Next month it will be one year since 16-year-old Nathaniel Julies was killed in Eldorado Park. Three police officers, charged variously with murder and accessory to murder, are due to stand trial for Julies’ killing later this year.
Julies’ killing sparked protests in Eldorado Park, which only prompted more police brutality, say the township’s residents. At the time of the global Black Lives Matter movement, the killing of Julies brought unprecedented attention to the issue of police brutality and non-accountability in South Africa.
Viewfinder’s investigation of this issue is rooted in the Independent Police Investigative Directorate’s (IPID) case intake data for police stations across South Africa. For us, a close reading of these data have confirmed the issue of police brutality and non-accountability centres in poor, black communities.
Our recent exposé explored how police management in Gauteng fails to hold problem officers in the province accountable. From the data, we have now isolated a cluster of the province’s police stations south of Johannesburg: Eldorado Park, Ennerdale, Kliptown, Lenasia and Lenasia South. Across these areas, IPID registered 30 killings, 18 deaths in custody, more than 170 assault cases and 46 shootings by police between April 2012 and March 2020. Only three cases led to officers being disciplined, and none of them lost their jobs.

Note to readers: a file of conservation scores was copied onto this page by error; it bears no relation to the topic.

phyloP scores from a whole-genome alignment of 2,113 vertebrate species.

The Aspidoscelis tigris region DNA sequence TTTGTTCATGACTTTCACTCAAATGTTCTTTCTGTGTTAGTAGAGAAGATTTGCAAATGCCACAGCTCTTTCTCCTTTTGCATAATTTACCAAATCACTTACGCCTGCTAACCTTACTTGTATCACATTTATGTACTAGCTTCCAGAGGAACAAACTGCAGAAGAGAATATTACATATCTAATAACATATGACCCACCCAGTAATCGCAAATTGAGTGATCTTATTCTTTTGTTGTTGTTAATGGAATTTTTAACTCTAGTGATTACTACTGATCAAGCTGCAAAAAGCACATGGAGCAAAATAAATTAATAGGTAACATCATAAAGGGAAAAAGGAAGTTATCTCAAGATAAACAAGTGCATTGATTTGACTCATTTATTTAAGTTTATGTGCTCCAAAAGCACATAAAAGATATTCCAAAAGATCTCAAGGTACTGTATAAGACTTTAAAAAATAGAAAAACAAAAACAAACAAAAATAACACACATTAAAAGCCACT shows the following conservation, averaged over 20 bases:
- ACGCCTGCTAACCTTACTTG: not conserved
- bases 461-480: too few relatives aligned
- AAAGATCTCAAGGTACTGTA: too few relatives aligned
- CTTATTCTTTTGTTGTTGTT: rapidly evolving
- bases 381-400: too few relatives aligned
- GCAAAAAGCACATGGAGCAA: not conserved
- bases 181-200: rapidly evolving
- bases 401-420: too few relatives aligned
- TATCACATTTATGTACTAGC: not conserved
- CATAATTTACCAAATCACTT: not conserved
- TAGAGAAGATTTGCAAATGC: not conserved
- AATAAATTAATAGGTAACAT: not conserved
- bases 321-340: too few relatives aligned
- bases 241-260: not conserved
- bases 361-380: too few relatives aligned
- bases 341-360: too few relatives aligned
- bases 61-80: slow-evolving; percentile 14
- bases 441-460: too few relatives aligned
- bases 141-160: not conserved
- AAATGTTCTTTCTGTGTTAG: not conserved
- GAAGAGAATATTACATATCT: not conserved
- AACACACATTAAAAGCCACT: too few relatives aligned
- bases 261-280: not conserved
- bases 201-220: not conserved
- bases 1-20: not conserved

It’s against this backdrop that Viewfinder has partnered with Eldos FM – the area’s community radio station – to issue a call to action and engagement in communities most affected by police brutality. Under the title of #VukaniMaAfrika, the call asks South Africans, especially those living in areas which experience police abuses, to share their experiences, to ask questions and to demand accountability from their local station commanders. The collaboration with Eldos FM is the pilot phase for this campaign.
“They (SAPS) need to realize that it’s a new day, and the way they are treating their own, shows there’s been no culture change since apartheid. They need to have a culture shift at police stations, that’s the conversation that needs to happen,” said Lorreal De Lange, the station manager who is spearheading the partnership for Eldos FM.
De Lange admits that a culture of fear of the police in Eldorado Park stops victims from speaking out or pursuing justice.
“It’s very close to home and we are scared. But at the same time it’s also necessary to expose this kind of information, it’s more necessary for us to do it than to listen to our fear.”
Tunicia Jegels grew up in Eldorado Park and is a director on Eldos FM’s board. She is writing a book about Julies’ death, as well as police abuses more generally. She says communities like Eldorado Park are targeted by SAPS and it’s common for residents to experience police brutality from a young age. She recalls how, as an 18-year-old, she was assaulted by a female police officer in Eldorado Park, who falsely accused her and her friends of drinking in a car.
“It was just so abusive, unnecessary and such an over exertion of authority; that was my first encounter with police in Eldos and it was very traumatizing,” she says, adding that in the months following Julies’ killing, it appears to be business as usual for the police in Eldorado Park.
“Eldos has also become a place where (community) stakeholders are really trying to work with SAPS – to look for the good apples within SAPS, and also know that SAPS has the power of being dangerous and being forced to sometimes turn a blind eye. That’s the reality in which everybody operates in – an atmosphere of fear with SAPS. But it’s also so critical that SAPS has a relationship with strong organisations (in the community).”